The Abiding Presence of God – Feast of the Body and Blood of Christ

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This is the Feast of the Body and Blood of Christ. We celebrate today the abiding presence of God with us. The Eucharist is the example par excellence of that presence, but it is not the only experience to remind us of God’s promise to be with us.

In previous posts on this Feast, I’ve focused on the Eucharist. I’m aware of how easily we can take for granted the gift of the Eucharist. It’s not always available to people. Think of those who do not have access to regular reception of the Eucharist. That happens in many remote parts of this country and throughout the world.

I’ve been moved ever since I read years ago about Cardinal Nguyen from Vietnam. I encourage you to learn about him. He is among the Venerable, on the road to canonization in the Church. I recall a quote from him that was included in a small book about the variety of experiences of the Eucharist.

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He spoke of his experience of the Eucharist during his years of being in prison in his home country. It seems that he never lost hope during his long imprisonment. His hope was buoyed through his Eucharistic celebrations in his prison cell.

It was there that he transformed his prison cell into a kind of chapel. Nguyen used bread crumbs and wine (smuggled in as stomach medicine) and consecrated these elements into the Body and Blood of Christ.

When he was pope, Saint John Paul II spoke of Nguyen’s time in prison and how “it serves to reinforce in us the consoling certainty that when everything around us and maybe within us falls apart, Christ remains our unfailing support.”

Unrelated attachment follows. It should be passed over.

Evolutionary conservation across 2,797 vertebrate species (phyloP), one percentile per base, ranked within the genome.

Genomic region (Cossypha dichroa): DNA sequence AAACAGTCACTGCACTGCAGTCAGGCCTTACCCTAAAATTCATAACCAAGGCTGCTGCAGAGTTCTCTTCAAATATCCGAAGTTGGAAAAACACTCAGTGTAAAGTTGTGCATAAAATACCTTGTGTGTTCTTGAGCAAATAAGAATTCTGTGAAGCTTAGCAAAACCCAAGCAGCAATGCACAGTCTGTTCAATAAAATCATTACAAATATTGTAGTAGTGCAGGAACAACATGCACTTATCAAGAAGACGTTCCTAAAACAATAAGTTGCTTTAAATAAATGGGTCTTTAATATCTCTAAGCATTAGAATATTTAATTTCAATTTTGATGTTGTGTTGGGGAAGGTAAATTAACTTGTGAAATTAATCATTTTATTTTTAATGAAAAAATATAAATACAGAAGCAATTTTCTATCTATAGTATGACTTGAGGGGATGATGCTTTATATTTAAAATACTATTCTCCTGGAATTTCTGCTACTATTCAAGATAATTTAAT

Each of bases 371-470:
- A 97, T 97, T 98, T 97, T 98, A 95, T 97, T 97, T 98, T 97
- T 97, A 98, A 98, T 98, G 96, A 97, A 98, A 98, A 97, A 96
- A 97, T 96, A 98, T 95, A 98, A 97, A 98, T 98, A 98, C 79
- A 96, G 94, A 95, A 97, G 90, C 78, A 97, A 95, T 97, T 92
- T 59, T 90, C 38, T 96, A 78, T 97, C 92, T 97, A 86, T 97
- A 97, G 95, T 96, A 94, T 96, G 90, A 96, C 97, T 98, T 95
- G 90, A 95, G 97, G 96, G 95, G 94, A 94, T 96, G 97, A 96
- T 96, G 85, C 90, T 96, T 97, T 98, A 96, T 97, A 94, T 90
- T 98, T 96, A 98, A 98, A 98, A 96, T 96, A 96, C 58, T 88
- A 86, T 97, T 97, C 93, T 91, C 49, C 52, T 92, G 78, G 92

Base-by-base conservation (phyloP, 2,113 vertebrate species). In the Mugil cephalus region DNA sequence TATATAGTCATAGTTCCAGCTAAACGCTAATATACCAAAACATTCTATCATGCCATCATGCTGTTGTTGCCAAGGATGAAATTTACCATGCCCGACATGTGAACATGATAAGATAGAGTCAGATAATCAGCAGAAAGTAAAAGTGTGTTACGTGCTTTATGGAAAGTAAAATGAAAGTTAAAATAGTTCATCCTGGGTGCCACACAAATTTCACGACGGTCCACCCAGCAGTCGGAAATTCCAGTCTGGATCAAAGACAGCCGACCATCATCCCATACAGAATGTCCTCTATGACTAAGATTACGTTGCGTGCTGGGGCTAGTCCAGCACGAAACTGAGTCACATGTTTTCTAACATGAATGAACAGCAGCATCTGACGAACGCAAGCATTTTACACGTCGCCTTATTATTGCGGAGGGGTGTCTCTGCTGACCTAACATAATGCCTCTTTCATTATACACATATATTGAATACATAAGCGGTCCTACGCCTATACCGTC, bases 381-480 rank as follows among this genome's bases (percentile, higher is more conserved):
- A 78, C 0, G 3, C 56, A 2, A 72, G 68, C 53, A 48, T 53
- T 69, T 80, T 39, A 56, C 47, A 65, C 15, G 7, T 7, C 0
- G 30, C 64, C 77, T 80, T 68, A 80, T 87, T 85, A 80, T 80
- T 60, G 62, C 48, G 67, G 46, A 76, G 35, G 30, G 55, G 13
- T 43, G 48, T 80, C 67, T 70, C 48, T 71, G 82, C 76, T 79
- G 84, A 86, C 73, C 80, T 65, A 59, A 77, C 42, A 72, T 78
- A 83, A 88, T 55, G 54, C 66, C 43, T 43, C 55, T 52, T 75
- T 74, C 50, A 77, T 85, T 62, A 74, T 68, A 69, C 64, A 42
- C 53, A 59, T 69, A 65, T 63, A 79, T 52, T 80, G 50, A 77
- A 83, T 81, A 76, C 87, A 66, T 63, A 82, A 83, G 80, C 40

I wonder if I have the strength and fortitude to live the way he lived, even in a prison cell. Would I maintain hope? I really don’t know, but I hope that I would. As Saint Ignatius of Loyola suggests, I pray for the desire to have the desire – in this case, of hope.

As I mentioned last Sunday, I am at Martyrs’ Shrine in Midland, Ontario, offering the Spiritual Exercises to several seminarians. The North American Martyrs who are celebrated here aren’t so different from Cardinal Nguyen.

The Martyrs here died because of their desire to bring Christ to a newly discovered corner of the world – New France. We might be critical in this millennium, but the beliefs of the seventeenth century were the worldview of the North American Martyrs. Cardinal Nguyen was simply trying to be a Christian in a Communist country in the twentieth century.

Ignatian spirituality has many offerings for those who follow its principles and practices. Why am I telling that to a follower of igNation? You probably know plenty about Ignatius and his spirituality.

One of the basic offerings is the recognition that we are invited to discover God in all things. That facilitates the abiding presence of God as we grow in the ability to seek God in the mundane and extraordinary experiences of our lives.

There are many who do not have access to the Eucharist on a regular basis, but we always have the ease of making a regular Examen of Consciousness. It is there that we can maintain the abiding presence of God. I’m sure that Cardinal Nguyen was helped not just by his simple celebrations of the Eucharist, but, also, by a regular reminder of how he was able to find God in his life in a prison cell.

Philip Shano, SJ has many years of rich and varied experience working with Ignatian spirituality: teaching, writing and using it in his ministry. He resides in the Jesuit community in Pickering, Ontario.

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